Despite the seemingly endless list of next projects to which you can selflessly donate your precious time, there is respite in that you do actually get something out of it. Flexing your design-thinking muscles for the greater good serves to reinforce and deepen your understanding and value of the process itself. As Darrel puts it, “getting involved in this project has shown me how scaling up design thinking really can help solve the world’s problems, and at the same time makes me a better practitioner on less grandiose daily work.”

    Without a doubt we do have the ability to make a difference. We have the obligation and must muster up the motivation and carve out the time. Perhaps applying some design thinking to your own interests and then mapping causes to them will light the path to solving a social issue.

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    Don’t forget that the Arts and Sciences are still BFFs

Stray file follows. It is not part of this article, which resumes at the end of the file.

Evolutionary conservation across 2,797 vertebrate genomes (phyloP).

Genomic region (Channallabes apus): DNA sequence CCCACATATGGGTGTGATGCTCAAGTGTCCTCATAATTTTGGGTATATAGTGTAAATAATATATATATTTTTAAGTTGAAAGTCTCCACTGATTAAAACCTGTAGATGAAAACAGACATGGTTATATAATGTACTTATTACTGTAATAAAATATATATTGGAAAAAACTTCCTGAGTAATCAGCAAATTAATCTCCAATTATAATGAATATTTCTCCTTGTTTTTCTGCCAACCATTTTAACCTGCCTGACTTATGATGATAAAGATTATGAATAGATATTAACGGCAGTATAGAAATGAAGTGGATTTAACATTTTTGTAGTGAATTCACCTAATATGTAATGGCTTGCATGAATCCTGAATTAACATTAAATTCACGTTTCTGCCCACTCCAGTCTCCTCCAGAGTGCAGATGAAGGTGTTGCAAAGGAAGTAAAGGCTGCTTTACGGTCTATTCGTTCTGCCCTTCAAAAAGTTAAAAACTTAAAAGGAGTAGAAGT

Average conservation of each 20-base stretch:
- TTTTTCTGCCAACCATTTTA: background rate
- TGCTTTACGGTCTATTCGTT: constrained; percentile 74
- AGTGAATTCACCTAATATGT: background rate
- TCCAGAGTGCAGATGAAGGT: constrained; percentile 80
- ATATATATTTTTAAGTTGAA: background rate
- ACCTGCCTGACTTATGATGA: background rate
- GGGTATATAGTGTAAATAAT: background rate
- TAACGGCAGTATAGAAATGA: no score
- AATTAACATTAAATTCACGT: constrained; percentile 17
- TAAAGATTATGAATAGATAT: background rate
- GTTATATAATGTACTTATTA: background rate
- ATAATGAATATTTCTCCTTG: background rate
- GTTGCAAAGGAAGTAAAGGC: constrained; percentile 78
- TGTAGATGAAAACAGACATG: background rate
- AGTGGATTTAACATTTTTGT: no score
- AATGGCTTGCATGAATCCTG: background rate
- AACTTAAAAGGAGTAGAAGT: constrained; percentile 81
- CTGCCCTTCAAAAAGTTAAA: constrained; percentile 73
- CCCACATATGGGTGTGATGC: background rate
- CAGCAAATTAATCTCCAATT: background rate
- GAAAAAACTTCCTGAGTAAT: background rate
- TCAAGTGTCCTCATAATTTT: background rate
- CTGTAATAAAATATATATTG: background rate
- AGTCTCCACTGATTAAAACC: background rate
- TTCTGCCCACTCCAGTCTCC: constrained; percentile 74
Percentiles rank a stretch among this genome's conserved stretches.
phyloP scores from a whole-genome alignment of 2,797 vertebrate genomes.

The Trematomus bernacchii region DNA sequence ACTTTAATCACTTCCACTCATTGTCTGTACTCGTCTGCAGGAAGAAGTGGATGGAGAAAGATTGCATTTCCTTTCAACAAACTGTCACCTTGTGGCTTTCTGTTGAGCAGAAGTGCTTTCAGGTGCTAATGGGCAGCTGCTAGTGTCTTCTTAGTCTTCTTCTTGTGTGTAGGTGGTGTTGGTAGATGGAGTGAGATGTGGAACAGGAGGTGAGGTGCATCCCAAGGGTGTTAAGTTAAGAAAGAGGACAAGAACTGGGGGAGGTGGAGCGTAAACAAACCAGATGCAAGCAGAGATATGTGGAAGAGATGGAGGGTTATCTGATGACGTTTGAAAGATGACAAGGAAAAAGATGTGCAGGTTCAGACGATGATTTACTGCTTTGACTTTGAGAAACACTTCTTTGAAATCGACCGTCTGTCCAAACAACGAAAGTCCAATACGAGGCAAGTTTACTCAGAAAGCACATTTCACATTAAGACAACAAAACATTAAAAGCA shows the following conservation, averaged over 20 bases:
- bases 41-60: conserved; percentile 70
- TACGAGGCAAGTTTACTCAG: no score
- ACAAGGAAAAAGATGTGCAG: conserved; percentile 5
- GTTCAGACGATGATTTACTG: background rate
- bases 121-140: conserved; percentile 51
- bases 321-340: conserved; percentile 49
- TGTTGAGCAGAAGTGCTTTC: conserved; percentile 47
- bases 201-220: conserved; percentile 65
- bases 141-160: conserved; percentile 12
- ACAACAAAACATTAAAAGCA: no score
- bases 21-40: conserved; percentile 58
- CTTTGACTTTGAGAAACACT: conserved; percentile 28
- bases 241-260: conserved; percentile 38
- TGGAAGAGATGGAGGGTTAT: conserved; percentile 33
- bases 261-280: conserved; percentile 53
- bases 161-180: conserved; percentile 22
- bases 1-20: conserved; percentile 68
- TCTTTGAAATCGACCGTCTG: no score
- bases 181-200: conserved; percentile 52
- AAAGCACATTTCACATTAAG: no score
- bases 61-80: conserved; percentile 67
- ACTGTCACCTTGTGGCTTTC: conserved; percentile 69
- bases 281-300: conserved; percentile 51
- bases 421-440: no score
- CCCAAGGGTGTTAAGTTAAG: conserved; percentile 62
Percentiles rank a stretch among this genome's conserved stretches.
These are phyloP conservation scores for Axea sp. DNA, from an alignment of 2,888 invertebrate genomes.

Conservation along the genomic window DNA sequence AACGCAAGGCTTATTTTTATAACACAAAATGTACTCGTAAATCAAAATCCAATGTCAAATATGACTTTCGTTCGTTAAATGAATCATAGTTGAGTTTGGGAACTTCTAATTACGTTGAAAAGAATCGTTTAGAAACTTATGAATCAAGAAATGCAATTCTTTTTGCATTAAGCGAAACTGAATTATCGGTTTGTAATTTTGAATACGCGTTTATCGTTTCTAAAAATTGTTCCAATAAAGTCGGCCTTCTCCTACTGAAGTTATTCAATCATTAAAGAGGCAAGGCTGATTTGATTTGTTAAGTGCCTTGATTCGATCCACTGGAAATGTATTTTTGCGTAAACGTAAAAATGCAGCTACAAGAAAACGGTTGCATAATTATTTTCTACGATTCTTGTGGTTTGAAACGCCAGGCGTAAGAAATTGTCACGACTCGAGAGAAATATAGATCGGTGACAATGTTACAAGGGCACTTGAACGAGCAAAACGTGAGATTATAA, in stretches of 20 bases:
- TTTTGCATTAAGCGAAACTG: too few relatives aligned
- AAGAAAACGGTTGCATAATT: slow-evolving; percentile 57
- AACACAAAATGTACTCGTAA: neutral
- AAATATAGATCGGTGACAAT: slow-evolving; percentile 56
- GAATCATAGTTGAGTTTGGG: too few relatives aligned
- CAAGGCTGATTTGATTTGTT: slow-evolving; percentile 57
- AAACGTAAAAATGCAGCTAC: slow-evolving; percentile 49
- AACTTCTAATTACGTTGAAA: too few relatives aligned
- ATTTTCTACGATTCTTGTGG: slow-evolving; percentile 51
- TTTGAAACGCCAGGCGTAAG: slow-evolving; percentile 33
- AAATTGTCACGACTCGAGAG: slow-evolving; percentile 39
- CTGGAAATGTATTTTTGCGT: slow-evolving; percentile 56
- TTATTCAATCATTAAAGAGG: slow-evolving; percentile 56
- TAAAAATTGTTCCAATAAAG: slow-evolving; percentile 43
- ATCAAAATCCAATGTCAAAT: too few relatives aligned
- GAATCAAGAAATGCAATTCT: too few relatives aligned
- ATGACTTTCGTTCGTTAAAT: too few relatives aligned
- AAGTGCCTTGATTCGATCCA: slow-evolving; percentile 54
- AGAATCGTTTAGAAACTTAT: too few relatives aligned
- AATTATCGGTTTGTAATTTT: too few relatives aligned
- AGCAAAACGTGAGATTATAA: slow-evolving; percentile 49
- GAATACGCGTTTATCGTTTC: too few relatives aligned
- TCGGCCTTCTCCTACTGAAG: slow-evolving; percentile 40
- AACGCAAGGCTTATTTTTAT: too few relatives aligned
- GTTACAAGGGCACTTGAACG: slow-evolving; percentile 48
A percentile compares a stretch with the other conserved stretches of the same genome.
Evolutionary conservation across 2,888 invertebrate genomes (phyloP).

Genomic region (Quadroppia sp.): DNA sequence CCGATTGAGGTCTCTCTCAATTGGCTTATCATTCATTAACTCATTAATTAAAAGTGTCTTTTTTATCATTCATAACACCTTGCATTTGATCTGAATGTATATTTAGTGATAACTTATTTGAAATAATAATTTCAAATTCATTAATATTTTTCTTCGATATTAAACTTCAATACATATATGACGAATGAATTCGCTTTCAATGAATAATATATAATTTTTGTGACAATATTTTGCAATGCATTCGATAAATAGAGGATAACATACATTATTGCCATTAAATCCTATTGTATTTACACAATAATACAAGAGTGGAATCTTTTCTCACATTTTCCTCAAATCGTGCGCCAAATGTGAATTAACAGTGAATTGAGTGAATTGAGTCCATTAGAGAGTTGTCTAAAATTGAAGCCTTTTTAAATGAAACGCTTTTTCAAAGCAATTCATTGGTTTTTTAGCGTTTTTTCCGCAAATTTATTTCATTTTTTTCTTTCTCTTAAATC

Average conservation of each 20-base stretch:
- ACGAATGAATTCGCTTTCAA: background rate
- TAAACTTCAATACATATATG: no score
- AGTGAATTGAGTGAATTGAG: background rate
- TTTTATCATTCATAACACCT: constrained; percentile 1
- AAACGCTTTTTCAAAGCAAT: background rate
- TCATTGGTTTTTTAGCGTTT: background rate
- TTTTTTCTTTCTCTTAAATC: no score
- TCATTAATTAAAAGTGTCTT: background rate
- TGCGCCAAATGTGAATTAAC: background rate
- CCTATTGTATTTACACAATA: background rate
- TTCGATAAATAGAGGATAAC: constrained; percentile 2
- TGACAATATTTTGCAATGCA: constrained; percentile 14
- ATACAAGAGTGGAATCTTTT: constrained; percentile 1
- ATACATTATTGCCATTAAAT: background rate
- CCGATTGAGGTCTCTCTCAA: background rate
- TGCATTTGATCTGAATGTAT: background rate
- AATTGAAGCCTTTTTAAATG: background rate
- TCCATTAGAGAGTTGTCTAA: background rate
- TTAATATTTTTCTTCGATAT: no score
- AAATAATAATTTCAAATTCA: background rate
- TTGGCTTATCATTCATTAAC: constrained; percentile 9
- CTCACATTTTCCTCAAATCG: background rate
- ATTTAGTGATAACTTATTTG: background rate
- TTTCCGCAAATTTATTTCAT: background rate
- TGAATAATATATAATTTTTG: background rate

Article published in the Design Management Institute’s Quarterly Newsletter, Q4.2008

    @ BIL conference in Long Beach 2.7.09

    Just as DMI’s Remix conference recently shed new light on the mixing and converging forces within Design Management, another interesting conference held in mid-November at the Computer History Museum in Mountain View explored the connective tissue forming between Nano, Bio, Info and Cognitive (or NBIC) technologies. Although these two conferences, Remix and Converence08, were held on opposite coasts, their nature and societal implications are actually much more intimately linked than one might think.

    It’s not by coincidence that classical education has consistently partnered the Arts and Sciences under one roof. As we know, many great scientific discoveries come from leveraging design thinking rather than from analytical brute force. However, over the years we have squirreled our scientists away in labs and transformed artists into commercial tools. But times are changing, and it is exactly in these labs that radical technologies are brewing along with the growing need for an artist’s sensitivity and intuition to help make these new resources and their benefits accessible to a wider audience.